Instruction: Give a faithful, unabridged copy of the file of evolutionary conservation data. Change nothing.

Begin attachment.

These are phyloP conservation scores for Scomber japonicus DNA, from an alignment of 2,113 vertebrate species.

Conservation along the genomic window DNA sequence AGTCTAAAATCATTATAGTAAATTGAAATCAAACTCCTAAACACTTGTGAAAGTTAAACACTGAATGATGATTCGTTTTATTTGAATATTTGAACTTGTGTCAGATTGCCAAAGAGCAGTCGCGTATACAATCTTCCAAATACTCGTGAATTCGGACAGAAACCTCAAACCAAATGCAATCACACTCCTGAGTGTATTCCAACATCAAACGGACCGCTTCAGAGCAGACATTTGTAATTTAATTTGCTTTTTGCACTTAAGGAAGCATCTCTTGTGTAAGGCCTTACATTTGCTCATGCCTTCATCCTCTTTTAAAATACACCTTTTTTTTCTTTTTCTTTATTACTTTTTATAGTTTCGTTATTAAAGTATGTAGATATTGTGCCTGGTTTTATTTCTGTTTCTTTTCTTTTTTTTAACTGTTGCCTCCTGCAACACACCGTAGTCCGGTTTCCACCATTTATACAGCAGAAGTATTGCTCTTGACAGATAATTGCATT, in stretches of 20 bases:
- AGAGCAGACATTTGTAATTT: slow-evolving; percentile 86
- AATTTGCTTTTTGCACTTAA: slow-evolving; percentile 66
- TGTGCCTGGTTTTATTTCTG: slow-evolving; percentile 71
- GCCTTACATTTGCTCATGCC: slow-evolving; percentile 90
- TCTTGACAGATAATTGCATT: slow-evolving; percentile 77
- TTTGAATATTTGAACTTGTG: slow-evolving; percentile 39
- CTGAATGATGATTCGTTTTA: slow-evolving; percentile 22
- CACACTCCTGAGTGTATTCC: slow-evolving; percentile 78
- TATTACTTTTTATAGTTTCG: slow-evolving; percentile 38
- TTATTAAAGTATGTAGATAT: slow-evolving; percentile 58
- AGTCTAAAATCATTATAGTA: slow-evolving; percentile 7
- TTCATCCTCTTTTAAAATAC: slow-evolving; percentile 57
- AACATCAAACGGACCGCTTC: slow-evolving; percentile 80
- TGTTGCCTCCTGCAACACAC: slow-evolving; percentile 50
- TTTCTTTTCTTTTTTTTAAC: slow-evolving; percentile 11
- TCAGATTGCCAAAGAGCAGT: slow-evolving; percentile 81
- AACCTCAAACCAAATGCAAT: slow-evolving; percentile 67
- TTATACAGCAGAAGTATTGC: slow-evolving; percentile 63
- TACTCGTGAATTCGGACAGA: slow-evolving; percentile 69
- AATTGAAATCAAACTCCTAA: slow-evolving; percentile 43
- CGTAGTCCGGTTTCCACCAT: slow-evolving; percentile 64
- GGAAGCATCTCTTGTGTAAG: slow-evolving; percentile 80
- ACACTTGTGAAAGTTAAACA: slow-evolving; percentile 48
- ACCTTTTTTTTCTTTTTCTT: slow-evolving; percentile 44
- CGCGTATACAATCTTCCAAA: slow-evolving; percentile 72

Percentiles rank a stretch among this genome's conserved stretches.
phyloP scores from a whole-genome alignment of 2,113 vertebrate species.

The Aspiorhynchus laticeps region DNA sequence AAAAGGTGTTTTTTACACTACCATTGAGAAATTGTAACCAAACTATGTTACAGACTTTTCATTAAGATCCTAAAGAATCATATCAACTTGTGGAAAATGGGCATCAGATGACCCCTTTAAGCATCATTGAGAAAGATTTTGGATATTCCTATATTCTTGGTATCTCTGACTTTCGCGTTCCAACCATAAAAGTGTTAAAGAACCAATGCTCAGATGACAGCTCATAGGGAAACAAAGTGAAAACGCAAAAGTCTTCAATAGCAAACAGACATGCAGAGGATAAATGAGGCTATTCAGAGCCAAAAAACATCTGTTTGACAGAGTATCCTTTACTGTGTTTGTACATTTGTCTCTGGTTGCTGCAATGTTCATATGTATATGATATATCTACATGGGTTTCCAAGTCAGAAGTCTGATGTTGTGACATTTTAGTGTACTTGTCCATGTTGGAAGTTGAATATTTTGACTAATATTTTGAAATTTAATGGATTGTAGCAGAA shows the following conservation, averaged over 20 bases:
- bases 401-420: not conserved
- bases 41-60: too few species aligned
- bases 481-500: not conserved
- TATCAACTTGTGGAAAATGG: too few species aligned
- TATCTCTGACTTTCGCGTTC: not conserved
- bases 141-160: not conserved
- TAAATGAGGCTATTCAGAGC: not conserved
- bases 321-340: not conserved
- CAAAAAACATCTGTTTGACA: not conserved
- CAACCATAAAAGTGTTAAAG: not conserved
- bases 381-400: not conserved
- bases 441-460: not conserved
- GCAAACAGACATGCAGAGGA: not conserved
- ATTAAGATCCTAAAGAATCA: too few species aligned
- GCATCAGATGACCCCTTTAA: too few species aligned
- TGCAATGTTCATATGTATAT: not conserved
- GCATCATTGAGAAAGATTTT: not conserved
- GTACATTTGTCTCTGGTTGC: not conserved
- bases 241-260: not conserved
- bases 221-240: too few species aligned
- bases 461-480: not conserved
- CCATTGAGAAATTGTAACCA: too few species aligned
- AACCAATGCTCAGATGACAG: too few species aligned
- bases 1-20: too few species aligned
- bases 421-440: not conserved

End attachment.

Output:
These are phyloP conservation scores for Scomber japonicus DNA, from an alignment of 2,113 vertebrate species.

Conservation along the genomic window DNA sequence AGTCTAAAATCATTATAGTAAATTGAAATCAAACTCCTAAACACTTGTGAAAGTTAAACACTGAATGATGATTCGTTTTATTTGAATATTTGAACTTGTGTCAGATTGCCAAAGAGCAGTCGCGTATACAATCTTCCAAATACTCGTGAATTCGGACAGAAACCTCAAACCAAATGCAATCACACTCCTGAGTGTATTCCAACATCAAACGGACCGCTTCAGAGCAGACATTTGTAATTTAATTTGCTTTTTGCACTTAAGGAAGCATCTCTTGTGTAAGGCCTTACATTTGCTCATGCCTTCATCCTCTTTTAAAATACACCTTTTTTTTCTTTTTCTTTATTACTTTTTATAGTTTCGTTATTAAAGTATGTAGATATTGTGCCTGGTTTTATTTCTGTTTCTTTTCTTTTTTTTAACTGTTGCCTCCTGCAACACACCGTAGTCCGGTTTCCACCATTTATACAGCAGAAGTATTGCTCTTGACAGATAATTGCATT, in stretches of 20 bases:
- AGAGCAGACATTTGTAATTT: slow-evolving; percentile 86
- AATTTGCTTTTTGCACTTAA: slow-evolving; percentile 66
- TGTGCCTGGTTTTATTTCTG: slow-evolving; percentile 71
- GCCTTACATTTGCTCATGCC: slow-evolving; percentile 90
- TCTTGACAGATAATTGCATT: slow-evolving; percentile 77
- TTTGAATATTTGAACTTGTG: slow-evolving; percentile 39
- CTGAATGATGATTCGTTTTA: slow-evolving; percentile 22
- CACACTCCTGAGTGTATTCC: slow-evolving; percentile 78
- TATTACTTTTTATAGTTTCG: slow-evolving; percentile 38
- TTATTAAAGTATGTAGATAT: slow-evolving; percentile 58
- AGTCTAAAATCATTATAGTA: slow-evolving; percentile 7
- TTCATCCTCTTTTAAAATAC: slow-evolving; percentile 57
- AACATCAAACGGACCGCTTC: slow-evolving; percentile 80
- TGTTGCCTCCTGCAACACAC: slow-evolving; percentile 50
- TTTCTTTTCTTTTTTTTAAC: slow-evolving; percentile 11
- TCAGATTGCCAAAGAGCAGT: slow-evolving; percentile 81
- AACCTCAAACCAAATGCAAT: slow-evolving; percentile 67
- TTATACAGCAGAAGTATTGC: slow-evolving; percentile 63
- TACTCGTGAATTCGGACAGA: slow-evolving; percentile 69
- AATTGAAATCAAACTCCTAA: slow-evolving; percentile 43
- CGTAGTCCGGTTTCCACCAT: slow-evolving; percentile 64
- GGAAGCATCTCTTGTGTAAG: slow-evolving; percentile 80
- ACACTTGTGAAAGTTAAACA: slow-evolving; percentile 48
- ACCTTTTTTTTCTTTTTCTT: slow-evolving; percentile 44
- CGCGTATACAATCTTCCAAA: slow-evolving; percentile 72

Percentiles rank a stretch among this genome's conserved stretches.
phyloP scores from a whole-genome alignment of 2,113 vertebrate species.

The Aspiorhynchus laticeps region DNA sequence AAAAGGTGTTTTTTACACTACCATTGAGAAATTGTAACCAAACTATGTTACAGACTTTTCATTAAGATCCTAAAGAATCATATCAACTTGTGGAAAATGGGCATCAGATGACCCCTTTAAGCATCATTGAGAAAGATTTTGGATATTCCTATATTCTTGGTATCTCTGACTTTCGCGTTCCAACCATAAAAGTGTTAAAGAACCAATGCTCAGATGACAGCTCATAGGGAAACAAAGTGAAAACGCAAAAGTCTTCAATAGCAAACAGACATGCAGAGGATAAATGAGGCTATTCAGAGCCAAAAAACATCTGTTTGACAGAGTATCCTTTACTGTGTTTGTACATTTGTCTCTGGTTGCTGCAATGTTCATATGTATATGATATATCTACATGGGTTTCCAAGTCAGAAGTCTGATGTTGTGACATTTTAGTGTACTTGTCCATGTTGGAAGTTGAATATTTTGACTAATATTTTGAAATTTAATGGATTGTAGCAGAA shows the following conservation, averaged over 20 bases:
- bases 401-420: not conserved
- bases 41-60: too few species aligned
- bases 481-500: not conserved
- TATCAACTTGTGGAAAATGG: too few species aligned
- TATCTCTGACTTTCGCGTTC: not conserved
- bases 141-160: not conserved
- TAAATGAGGCTATTCAGAGC: not conserved
- bases 321-340: not conserved
- CAAAAAACATCTGTTTGACA: not conserved
- CAACCATAAAAGTGTTAAAG: not conserved
- bases 381-400: not conserved
- bases 441-460: not conserved
- GCAAACAGACATGCAGAGGA: not conserved
- ATTAAGATCCTAAAGAATCA: too few species aligned
- GCATCAGATGACCCCTTTAA: too few species aligned
- TGCAATGTTCATATGTATAT: not conserved
- GCATCATTGAGAAAGATTTT: not conserved
- GTACATTTGTCTCTGGTTGC: not conserved
- bases 241-260: not conserved
- bases 221-240: too few species aligned
- bases 461-480: not conserved
- CCATTGAGAAATTGTAACCA: too few species aligned
- AACCAATGCTCAGATGACAG: too few species aligned
- bases 1-20: too few species aligned
- bases 421-440: not conserved